When the couturier Christian Dior died suddenly of a heart attack at 57, a jittery, bespectacled Algerian-born 21-year-old had to put the Dior show together. He came up with the trapeze, a dress that by dint of its intricate silk, tulle and horsehair-hemmed organza underskirts seemed to float away from the body as if by magnetic force. It was a sensation. The fashion press, not given to understatement even in 1958, proclaimed, "Yves Saint Laurent has saved France." A new design legend had arrived.
He left last week, almost as abruptly, making the front pages again, even though his retirement had been foreshadowed for years. Longevity and consistency are qualities not usually admired in fashion circles. Fresh and new are the watchwords. And in the first two decades of his 46-year career, Saint Laurent, now 65, threw up plenty that was both. He made trousers and suits completely acceptable dress for women, night and day. He glamorized the pea coat, the leather biker jacket, the safari jacket and the peasant dress. He scandalized couture with transparent fabrics. His way with color was as improbable as it was unerring.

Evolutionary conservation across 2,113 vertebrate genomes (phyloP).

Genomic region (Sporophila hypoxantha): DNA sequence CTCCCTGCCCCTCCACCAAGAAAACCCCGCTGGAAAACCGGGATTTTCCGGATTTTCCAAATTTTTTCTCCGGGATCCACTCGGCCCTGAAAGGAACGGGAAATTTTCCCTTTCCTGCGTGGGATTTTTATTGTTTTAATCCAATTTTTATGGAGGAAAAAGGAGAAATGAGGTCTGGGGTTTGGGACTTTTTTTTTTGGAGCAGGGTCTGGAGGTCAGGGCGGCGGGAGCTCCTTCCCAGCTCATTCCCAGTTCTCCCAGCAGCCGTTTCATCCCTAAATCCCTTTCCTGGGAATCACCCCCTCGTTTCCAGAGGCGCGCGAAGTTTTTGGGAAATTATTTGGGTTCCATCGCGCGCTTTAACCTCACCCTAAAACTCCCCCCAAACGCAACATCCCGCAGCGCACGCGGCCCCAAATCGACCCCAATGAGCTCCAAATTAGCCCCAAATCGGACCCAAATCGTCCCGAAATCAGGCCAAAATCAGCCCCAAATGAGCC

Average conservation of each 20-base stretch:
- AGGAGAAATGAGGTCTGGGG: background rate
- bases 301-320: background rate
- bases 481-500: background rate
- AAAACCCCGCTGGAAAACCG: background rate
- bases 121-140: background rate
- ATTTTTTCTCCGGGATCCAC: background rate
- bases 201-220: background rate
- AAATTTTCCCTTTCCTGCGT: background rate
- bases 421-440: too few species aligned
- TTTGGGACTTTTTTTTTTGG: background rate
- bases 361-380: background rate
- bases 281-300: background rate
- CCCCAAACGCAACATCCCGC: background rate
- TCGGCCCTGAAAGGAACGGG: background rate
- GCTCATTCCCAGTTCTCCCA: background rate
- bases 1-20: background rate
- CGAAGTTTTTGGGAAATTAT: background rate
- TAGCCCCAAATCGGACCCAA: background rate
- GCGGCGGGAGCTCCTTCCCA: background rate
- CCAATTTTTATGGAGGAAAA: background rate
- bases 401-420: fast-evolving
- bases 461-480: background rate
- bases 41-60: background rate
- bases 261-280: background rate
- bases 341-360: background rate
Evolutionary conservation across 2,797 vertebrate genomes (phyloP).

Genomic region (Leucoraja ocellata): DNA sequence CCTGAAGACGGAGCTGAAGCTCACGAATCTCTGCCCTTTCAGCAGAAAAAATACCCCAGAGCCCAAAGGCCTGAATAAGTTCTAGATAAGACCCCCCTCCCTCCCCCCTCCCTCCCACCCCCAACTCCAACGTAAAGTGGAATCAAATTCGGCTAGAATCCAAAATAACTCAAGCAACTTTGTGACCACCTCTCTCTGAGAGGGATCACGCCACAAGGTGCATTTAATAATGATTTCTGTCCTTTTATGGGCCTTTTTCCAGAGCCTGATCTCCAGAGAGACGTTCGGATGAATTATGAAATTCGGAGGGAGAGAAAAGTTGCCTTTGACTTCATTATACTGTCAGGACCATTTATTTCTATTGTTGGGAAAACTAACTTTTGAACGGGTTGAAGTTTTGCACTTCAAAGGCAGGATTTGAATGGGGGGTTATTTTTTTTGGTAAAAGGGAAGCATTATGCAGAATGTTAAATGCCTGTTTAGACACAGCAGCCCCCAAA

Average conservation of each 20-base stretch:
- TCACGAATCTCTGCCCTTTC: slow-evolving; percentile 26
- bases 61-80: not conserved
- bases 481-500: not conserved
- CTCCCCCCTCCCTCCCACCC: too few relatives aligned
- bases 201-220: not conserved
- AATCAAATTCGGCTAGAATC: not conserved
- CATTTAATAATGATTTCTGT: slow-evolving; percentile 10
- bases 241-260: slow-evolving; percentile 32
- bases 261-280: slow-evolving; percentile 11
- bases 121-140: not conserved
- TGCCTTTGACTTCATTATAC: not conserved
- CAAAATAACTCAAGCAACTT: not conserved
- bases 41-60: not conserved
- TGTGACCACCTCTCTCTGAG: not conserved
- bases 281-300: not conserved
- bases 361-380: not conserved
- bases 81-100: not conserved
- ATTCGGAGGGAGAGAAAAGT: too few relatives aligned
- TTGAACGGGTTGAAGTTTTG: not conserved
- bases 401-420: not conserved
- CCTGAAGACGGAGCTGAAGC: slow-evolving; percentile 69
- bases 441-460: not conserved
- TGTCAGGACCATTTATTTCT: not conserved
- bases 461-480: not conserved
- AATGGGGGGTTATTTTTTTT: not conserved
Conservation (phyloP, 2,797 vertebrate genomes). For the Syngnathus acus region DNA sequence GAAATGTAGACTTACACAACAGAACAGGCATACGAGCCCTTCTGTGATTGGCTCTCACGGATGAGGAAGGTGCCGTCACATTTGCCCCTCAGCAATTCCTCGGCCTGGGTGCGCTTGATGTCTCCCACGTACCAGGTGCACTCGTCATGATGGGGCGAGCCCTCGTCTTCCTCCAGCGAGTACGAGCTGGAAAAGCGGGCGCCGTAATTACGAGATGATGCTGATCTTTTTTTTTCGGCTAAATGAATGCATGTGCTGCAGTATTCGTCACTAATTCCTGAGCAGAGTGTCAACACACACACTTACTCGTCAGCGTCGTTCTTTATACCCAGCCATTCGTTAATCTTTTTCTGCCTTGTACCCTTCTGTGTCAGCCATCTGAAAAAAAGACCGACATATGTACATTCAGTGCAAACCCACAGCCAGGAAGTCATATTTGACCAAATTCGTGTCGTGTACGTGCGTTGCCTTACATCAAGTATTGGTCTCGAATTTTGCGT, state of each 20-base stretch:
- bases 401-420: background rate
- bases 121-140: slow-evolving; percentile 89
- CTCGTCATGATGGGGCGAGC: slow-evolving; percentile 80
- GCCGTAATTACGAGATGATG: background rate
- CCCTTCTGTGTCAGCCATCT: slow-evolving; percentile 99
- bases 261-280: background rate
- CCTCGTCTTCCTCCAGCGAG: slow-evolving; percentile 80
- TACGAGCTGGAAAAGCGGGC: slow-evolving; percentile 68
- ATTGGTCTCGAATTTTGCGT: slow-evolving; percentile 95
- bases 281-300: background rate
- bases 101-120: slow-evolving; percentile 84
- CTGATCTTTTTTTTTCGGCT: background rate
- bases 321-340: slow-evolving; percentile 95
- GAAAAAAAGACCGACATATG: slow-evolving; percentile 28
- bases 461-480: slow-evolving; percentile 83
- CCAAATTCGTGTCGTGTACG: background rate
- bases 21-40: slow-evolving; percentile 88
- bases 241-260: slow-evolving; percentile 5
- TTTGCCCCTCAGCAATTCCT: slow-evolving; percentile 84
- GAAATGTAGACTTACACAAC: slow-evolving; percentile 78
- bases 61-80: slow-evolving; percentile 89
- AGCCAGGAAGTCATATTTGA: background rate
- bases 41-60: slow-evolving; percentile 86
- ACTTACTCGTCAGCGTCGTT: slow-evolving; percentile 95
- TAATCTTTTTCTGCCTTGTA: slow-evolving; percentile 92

Saint Laurent, perennially melancholy, makes no secret of his dismay at the industry's reverence of marketing over craftsmanship. "I have nothing in common with this new world of fashion, which has been reduced to mere window dressing," he told Paris Match. "Elegance and beauty have been banished." But he and his business partner and sometime lover Pierre Berge are leaving a garden they helped plant. The 172 Rive Gauche boutiques they opened worldwide were the first to make French style available to the reasonably wealthy as well as the obscenely rich, and Saint Laurent lent his name to sunglasses, sheets, cigarettes--almost anything (although he did decline the YSL car tire). Reclusive in recent years, he was not always averse to publicity, posing naked for a perfume ad in 1971.
The Rive Gauche and cosmetics arms of Yves Saint Laurent were sold to Gucci in 1999. The designer has not embraced the collections of the label's new head man American Tom Ford, but the public has, and sales more than doubled the first year. Saint Laurent hung on to control of his first love, the couture house, which ran at a loss of $11 million a year. It will not continue beyond him. Couture has been pronounced dead many times before, but his departure may be the coup de grace. With an emphasis on the grace.